Nearly half of Thai consumers use pirated TV boxes | Security | News | Rapid TV News
By continuing to use this site you consent to the use of cookies on your device as described in our privacy policy unless you have disabled them. You can change your cookie settings at any time but parts of our site will not function correctly without them. [Close]
Rather alarming research from the Coalition Against Piracy of the Asia Video Industry Association (AVIA) has found that Thailand’s subscription video industry faces new threat as consumers’ viewing habits shift to pirated TV boxes.

avia 6Aug2018The research, conducted by YouGov, found that as many as 45% of consumers in the country use a TV box which can be used to stream pirated television and video content. Such illicit streaming devices (ISDs) were found to often come pre-loaded with pirated applications allowing ‘plug-and-play’ access to pirated content. Mango TV, HD Playbox and U Play were highlighted as among the most popular pirate applications amongst Thai consumers.

Of the 45% of consumers who purchased a TV box or dongle for free streaming, more than two-thirds (69%) stated that they cancelled all or some of their subscription to legal pay-TV services. Specifically, almost a quarter asserted that they cancelled their subscriptions to a Thai-based online video service as a direct consequence of owning an ISD. International subscription services, which include pan-Asia online offerings, were impacted the most – nearly a third (30%) of Thai users have abandoned subscriptions in favour of ISD purchases.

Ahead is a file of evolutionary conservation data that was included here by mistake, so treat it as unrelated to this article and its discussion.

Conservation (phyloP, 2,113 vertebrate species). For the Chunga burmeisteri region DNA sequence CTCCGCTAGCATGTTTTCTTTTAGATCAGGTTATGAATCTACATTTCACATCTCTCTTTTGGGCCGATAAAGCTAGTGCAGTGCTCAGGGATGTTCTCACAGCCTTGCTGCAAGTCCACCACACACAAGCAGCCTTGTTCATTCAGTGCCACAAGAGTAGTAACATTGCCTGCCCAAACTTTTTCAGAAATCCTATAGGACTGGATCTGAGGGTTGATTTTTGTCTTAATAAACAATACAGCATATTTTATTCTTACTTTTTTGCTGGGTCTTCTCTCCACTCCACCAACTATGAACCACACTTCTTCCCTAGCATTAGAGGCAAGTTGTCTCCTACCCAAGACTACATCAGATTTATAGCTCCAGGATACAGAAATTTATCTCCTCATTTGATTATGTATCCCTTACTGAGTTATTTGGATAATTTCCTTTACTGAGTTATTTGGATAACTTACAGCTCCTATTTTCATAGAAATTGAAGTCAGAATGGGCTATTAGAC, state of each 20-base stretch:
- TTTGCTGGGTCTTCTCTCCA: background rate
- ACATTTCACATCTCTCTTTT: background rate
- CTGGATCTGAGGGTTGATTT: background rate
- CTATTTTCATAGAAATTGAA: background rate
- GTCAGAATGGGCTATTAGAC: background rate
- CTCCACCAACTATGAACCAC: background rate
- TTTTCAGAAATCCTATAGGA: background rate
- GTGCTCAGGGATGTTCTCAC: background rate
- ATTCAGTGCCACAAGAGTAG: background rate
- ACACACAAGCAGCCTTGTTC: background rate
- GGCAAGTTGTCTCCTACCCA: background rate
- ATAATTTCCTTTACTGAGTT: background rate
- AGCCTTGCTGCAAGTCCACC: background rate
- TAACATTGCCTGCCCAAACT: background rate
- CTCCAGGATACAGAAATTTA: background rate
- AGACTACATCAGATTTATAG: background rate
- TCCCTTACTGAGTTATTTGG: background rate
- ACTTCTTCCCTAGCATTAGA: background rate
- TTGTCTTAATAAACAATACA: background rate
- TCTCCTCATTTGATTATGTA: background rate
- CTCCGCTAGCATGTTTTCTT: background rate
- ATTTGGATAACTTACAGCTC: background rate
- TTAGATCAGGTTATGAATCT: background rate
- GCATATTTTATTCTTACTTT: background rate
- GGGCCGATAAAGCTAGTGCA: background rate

Of those consumers who own an ISD, about half of respondents (47%) claim to have purchased their ISD from two of the largest Southeast Asia-based ecommerce stores. Close to one-third (31%) of ISD owners say they acquired their devices via one of the world’s most popular social media platforms.

In addition to the short-term problem of cancelled subscriptions is what CAP says is a longer-term problem – namely, many of the people using ISDs are young. The survey found that ISDs are particularly favoured among 18-24 year-olds, with more than three in four (77%) cancelling legitimate subscription services as a result of owning ISDs, especially international online subscriptions (40%).

Cancelling legitimate subscription services and paying less for access to pirated content is fraught with risks, said Neil Gane, the general manager of AVIA’s Coalition Against Piracy (CAP).

“The damage that piracy does to the creative industries is without dispute. However, the damage done to consumers themselves, because of the nexus between content piracy and malware, is only beginning to be recognised,” he said. “Piracy websites and applications typically have a ‘click-happy’ user base, and, as such, are being used more and more as clickbait to distribute malware. Unfortunately, the appetite for ‘free’ or cheap subscription pirated content blinkers users from the very real risks of malware infection.”